Initially, Maria was scared that applying for deferred action could jeopardize her family. Chicago-based immigration lawyer Susan Fortino said many applicants feared – especially before the elections, when it looked like Romney could win – that the information they provided could be used to arrest and deport them and their undocumented relatives.
But Fortino, an immigration lawyer of 25 years who has worked on about 50 DACA cases, said she tries to assure her clients the government will not do that.
â€œThe government will not be using any information on these applications to bring action against these kids â€¦ and with family members, weâ€™ve sort of been assured they wonâ€™t pursue them,â€ she said.
Although some parents are also scared of their children giving personal information, most â€œare overjoyed that their children will be able to attend school, obtain employment authorization, [and] obtain a driver’s license with legal status, albeit temporaryâ€, Fortino said.
Indeed, Mariaâ€™s relief and the prospect of her becoming a citizen have her parents elated and willing to take the risks of giving sensitive information. Despite Mr. Sanchezâ€™s misgivings about being featured in this article, he said he and his wife have supported their daughter in her efforts to get her story out, such as when they accompanied her to speak at the election night rally.
On the campaign trail, both President Obama and Mitt Romney pledged to address immigration reform in their first year in office. Some pegged the DACA policy as a late attempt by the president to win over Hispanic and immigrant voters disenchanted by his poor performance on deportations and the failure to pass a federal DREAM Act.
The impetus for new immigration reform picked up in the wake of the election, with many Republicans calling on their party to ease its hardline stance on immigration in order to win over more Hispanic and immigrant voters. A few weeks after the election, two Republican senators introduced a bill called the Achieve Act that would grant permanent residency,Â but not provide a pathway for citizenship, to childhood arrivals if they pursue a college education or military service.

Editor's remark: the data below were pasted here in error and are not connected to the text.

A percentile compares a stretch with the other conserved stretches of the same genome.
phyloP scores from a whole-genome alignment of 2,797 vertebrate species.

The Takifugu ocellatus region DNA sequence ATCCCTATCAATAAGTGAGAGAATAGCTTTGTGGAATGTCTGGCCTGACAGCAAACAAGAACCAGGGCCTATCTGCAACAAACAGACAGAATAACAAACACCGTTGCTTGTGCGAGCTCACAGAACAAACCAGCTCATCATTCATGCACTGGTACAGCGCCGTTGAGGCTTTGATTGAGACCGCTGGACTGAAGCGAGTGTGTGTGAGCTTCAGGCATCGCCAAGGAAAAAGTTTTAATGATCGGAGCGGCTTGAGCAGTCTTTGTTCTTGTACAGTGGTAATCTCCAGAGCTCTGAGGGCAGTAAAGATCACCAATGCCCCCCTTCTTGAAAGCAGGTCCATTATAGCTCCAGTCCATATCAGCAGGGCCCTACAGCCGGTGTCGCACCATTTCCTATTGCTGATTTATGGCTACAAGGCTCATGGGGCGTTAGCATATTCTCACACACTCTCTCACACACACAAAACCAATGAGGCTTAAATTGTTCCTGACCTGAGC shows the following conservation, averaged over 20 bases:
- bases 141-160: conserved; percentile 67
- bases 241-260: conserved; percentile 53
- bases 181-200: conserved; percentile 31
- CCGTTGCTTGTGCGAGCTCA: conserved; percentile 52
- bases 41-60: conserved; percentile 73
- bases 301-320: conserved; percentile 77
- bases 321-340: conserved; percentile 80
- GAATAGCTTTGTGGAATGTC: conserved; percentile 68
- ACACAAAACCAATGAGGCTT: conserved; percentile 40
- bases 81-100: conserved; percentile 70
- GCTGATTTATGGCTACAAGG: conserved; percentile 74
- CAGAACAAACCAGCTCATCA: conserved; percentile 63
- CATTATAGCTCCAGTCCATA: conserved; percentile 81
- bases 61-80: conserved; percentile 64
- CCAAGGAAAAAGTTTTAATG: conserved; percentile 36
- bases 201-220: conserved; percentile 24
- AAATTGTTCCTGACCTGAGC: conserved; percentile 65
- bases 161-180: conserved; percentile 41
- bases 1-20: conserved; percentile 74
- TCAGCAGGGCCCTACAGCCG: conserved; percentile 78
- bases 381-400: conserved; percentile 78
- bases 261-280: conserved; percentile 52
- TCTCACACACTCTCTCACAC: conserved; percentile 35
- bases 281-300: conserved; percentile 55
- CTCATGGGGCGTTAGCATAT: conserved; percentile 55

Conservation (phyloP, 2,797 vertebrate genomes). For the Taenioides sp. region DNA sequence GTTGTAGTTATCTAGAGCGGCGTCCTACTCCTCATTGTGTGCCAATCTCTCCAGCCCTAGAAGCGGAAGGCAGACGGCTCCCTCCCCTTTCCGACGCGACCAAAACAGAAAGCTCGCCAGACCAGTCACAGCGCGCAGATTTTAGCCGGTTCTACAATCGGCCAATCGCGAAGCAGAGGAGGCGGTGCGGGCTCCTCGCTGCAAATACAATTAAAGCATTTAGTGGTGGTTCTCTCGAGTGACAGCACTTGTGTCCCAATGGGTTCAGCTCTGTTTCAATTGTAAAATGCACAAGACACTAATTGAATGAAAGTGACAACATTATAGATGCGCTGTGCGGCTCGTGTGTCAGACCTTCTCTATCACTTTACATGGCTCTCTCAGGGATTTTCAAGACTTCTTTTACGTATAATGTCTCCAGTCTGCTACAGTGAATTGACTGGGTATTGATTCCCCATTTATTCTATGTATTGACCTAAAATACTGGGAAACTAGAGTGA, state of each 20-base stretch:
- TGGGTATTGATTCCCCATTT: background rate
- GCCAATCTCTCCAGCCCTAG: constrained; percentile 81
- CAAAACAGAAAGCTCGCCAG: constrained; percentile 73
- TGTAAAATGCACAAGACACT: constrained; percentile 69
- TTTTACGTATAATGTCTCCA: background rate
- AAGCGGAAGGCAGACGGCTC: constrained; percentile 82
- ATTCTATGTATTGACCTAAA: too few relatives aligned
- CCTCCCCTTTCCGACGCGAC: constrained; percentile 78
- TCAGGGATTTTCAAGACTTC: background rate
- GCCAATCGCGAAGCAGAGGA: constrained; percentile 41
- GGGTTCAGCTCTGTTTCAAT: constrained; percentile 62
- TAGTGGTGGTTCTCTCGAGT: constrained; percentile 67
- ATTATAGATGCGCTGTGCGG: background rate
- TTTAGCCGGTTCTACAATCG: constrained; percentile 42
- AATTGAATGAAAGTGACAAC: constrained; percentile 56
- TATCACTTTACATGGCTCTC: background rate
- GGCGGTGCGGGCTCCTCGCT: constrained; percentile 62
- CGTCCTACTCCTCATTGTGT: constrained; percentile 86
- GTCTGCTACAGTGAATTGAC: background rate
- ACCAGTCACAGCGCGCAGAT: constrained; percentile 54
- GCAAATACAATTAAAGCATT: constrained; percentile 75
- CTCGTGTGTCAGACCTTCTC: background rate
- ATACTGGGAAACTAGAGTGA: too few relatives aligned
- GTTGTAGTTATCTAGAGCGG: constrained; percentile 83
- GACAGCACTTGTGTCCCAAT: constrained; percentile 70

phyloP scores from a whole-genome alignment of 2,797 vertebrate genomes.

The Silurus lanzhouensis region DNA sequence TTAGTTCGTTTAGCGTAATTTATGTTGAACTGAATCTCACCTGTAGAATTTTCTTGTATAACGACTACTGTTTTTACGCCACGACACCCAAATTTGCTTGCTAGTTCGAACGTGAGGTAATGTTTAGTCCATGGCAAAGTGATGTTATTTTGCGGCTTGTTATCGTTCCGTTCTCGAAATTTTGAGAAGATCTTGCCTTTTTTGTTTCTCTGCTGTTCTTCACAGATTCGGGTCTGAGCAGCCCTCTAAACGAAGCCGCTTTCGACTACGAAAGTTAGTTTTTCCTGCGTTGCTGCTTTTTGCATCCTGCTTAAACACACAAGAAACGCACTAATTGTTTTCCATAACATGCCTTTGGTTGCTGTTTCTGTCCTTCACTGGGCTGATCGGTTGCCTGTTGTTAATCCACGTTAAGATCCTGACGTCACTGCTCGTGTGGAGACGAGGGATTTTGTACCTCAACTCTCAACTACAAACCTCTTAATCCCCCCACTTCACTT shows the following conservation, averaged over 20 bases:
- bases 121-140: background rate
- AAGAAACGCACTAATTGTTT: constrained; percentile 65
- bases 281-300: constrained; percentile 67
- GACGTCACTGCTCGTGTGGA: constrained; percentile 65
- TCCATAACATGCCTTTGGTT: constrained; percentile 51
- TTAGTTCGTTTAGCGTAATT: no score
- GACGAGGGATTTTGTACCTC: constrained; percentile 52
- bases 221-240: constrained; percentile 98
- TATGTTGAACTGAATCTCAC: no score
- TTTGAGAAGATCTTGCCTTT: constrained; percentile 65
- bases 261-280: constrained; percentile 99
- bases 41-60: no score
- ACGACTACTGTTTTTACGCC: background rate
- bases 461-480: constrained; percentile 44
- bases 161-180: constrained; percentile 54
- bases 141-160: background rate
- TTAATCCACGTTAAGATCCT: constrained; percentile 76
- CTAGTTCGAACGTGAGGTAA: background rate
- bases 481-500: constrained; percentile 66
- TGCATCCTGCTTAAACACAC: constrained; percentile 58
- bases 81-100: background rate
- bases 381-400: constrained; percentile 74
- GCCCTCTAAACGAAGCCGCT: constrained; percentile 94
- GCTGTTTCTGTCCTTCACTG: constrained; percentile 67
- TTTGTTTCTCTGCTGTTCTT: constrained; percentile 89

â€œThereâ€™s a lot of momentum around immigration reform since the day after the election,â€ said Laura Vazquez, a policy expert for the National Council of La Raza, the largest Latino civil rights group in the nation.
â€œWeâ€™re seeing a lot of movement on the hill â€¦ Weâ€™re in a totally different place.â€
Vazquez said she expects that reform affecting most of the nearly 12 million undocumented immigrants in the U.S. will be passed during Obamaâ€™s second term, and criticizes the Achieve Act and other recent bills proposed by Republicans for being limited in scope and piecemeal.
Like many immigrant families, the Sanchezes were pulling hard for President Obama to win the election. Consuelo laughed when her husband mentioned Romneyâ€™s strategy of having illegal immigrants self-deport.
Mr. Sanchez said he has full confidence that President Obama will not renege on his deferred action policy.
â€œInitially I wasnâ€™t scared because this was a great opportunity for Maria,â€ he said. â€œIf Obama gave it, it would be fine, I thought. But I was a little worried when it looked like Romney could become president.â€
Despite hoping to return to Mexico one day, Mariaâ€™s parents believe their daughter â€“especially after receiving deferred actionâ€“ will have more opportunities in the U.S., and so they are committed to staying for now. The family used to often go back to Guanajuato when they had their tourist visa, but stopped once it expired.
In order to travel outside the country, youth with deferred action must apply for permission and show a compelling need to travel outside the country, as well as pay a $360 fee, according to the U.S. Immigration and Customs Services website. The procedure is still being finalized.
Maria and her parents, as well as many experts, are confident DACA recipients will be provided a pathway to citizenship in the future. But the Sanchez family is still waiting for the comprehensive immigration reform that will provide them with the stability they deserve.
â€œBecoming documented is like waking up,â€ Mr. Sanchez said. â€œItâ€™s a great joy and hopefully itâ€™ll be for all of us, right?â€
[audio:https://immigrantconnect.medill.northwestern.edu/wp-content/uploads/2012/12/Es-un-desperatar-que-ojala-sea-para-todos-verdad.mp3] Listen to Mr. Sanchez express his hope for future immigration reform.